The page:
Ascalapha odorata ♀ - Black Witch / Bruxa (Linnaeus, 1758)
Lepidoptera: ... : Noctuoidea: Erebidae: Erebinae: Thermesiini
Ascalapha odorata is a moth in the order Lepidoptera, superfamily Noctuoidea, family Erebidae, subfamily Erebinae and tribe Thermesiini. The subject portrayed is a female.
The sexual dimorphism is pretty clear in this species; females possess a white stripe crossing the wings. The upperside of the forewings possess a blueish-green 9-shaped spot, somewhat iridescent and highlighted by shades of orange or yellow. The upperside of the hindwings possess two markings that are reminiscent of a moon shape (yet different) and are colored purple, pink, shades of blue and cream. The males possess a wingspan of around 9-16cm, while the females can reach more than 17cm in wingspan. Adults rest with wings open, these being pointy. Females are more contrasted than males. The larvae measure around 7cm in length (with registers displaying individuals with approximately 9cm), brown to black with three irregularly shaped pale splotches and two parallel dark lines running down their backs. They serve as food to many birds in the food chain.
They are found throughout Central America and Mexico, with its distribution extending from Brazil to the southern United States. After migration, the species can be found from Texas to Florida as well as the Hawaii islands, although not native there.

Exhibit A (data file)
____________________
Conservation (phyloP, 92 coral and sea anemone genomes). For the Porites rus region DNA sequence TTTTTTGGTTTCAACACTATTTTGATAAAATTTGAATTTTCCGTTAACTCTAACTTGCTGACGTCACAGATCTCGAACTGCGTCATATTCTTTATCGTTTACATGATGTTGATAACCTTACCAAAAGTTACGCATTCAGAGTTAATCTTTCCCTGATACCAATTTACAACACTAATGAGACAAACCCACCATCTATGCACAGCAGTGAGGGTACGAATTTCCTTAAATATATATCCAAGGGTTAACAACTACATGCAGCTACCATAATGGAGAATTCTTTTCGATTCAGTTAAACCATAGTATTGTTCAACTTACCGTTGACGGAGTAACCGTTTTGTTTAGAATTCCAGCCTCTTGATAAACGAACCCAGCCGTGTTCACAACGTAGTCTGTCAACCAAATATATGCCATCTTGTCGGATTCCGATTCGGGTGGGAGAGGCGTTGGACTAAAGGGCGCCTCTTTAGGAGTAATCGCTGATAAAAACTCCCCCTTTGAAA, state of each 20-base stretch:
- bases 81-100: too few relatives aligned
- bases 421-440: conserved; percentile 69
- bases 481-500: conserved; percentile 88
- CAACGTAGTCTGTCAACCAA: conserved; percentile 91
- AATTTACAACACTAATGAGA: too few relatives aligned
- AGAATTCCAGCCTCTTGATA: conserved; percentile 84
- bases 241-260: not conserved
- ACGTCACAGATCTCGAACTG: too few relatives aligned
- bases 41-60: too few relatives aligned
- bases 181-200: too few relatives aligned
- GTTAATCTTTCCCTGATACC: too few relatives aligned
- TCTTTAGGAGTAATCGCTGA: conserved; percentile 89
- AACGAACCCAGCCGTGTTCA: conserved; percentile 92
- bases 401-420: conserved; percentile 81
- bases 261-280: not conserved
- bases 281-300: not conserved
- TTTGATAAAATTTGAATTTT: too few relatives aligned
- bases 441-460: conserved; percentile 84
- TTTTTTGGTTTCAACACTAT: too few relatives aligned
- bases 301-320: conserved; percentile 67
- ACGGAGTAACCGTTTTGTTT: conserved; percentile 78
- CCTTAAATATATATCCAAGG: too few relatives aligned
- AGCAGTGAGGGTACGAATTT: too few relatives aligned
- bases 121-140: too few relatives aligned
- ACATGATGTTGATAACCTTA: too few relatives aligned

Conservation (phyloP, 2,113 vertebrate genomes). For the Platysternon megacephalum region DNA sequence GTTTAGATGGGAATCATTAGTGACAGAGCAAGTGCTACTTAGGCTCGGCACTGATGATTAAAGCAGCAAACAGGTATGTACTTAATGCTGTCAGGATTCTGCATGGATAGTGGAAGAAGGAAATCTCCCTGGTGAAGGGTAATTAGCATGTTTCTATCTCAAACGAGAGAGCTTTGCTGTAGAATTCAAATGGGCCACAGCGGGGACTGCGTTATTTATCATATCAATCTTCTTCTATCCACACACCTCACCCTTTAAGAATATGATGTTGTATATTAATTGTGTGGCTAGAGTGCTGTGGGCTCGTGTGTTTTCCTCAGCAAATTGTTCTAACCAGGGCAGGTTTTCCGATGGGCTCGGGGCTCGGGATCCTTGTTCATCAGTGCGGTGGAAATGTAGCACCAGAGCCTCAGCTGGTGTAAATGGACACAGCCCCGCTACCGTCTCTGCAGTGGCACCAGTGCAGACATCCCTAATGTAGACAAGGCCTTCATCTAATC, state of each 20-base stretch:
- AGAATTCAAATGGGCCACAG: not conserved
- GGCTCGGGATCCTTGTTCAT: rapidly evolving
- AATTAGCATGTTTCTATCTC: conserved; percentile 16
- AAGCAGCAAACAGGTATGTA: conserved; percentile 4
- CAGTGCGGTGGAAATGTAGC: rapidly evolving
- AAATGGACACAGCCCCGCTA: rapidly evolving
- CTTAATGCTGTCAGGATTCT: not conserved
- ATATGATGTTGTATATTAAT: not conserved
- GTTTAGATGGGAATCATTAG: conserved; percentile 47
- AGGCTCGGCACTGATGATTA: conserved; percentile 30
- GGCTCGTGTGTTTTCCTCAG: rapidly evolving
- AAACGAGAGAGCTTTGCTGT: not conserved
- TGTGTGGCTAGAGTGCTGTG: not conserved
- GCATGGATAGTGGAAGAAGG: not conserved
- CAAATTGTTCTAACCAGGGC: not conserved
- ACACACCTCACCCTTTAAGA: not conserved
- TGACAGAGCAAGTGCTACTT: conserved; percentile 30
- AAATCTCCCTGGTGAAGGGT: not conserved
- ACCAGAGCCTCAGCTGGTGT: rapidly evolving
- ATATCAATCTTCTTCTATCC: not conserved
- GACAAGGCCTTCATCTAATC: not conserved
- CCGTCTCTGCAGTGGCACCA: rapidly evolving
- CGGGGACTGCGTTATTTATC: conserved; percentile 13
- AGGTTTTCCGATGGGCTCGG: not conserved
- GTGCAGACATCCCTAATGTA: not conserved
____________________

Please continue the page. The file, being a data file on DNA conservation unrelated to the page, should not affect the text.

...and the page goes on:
Adults feed on overripe rainforest food and fermenting fruit, especially banana. The larvae's host plants include Gymnocladus dioicus, Senna alata, Acacia sp., Ebenopsis, Albizia sp., Cassia sp., Prosopis sp., Robinia sp., Samanea sp., Pithecellobium sp., Uncaria sp., Acacia sp., Diospyros sp., Mangifera indica, Anadenanthera peregrina, Inga sp., Mora oleifera, Ficus carica...; these include many Fabaceae (Leguminosae) trees and more host plants may exist. Acacia dealbata is one of Ascalapha odorata's famous hosts.
They inhabit tropical and subtropical forests where there are plenty of Fabaceae (Leguminosae) trees. They are also found in urbanized and suburbanized habitats, where they often suffer bias due to folklore and cultural influences, being often ignorantly killed. They are nocturnal in habit, They can migrate great distances, even over open water.
Ascalapha odorata breeds year round in overlapping generations. The lifespan of adults is speculated to lie somewhere around three to four weeks. Once the females are impregnated, they begin to search for the host plants to lay the eggs, which are dark in color. After eclosing the caterpillars will feed on the plants they were laid on. The pupa is smooth and dark-colored, measuring around 4cm in length.
http://biodiversitygenomics.net/site/wp-content/uploads/2016/01/2014 - Ekrem - The Most Northerly black witch.pdf
24th of February, 2018 at 22:08:52.
Portuguese version in Project Noah at: http://www.projectnoah.org/spottings/1245515476
The erebid moth ''Ascalapha odorata'' bears the common name Black Witch. It is considered a harbinger of death in Mexican and Caribbean folklore. In Spanish it is known as "Mariposa de la muerte" (Mexico & Costa Rica), "Pirpinto de la Yeta" (Argentina), "Tara Bruja" (Venezuela) or simply "Mariposa negra" (Colombia); in Nahuatl (Mexico) it is "Miquipapalotl" or "Tepanpapalotl" (miqui = death, black + papalotl = moth); in Quechua (Peru) it is "Taparaco"; in Mayan (Yucatán) it is "X-mahan-nah" (mahan.. more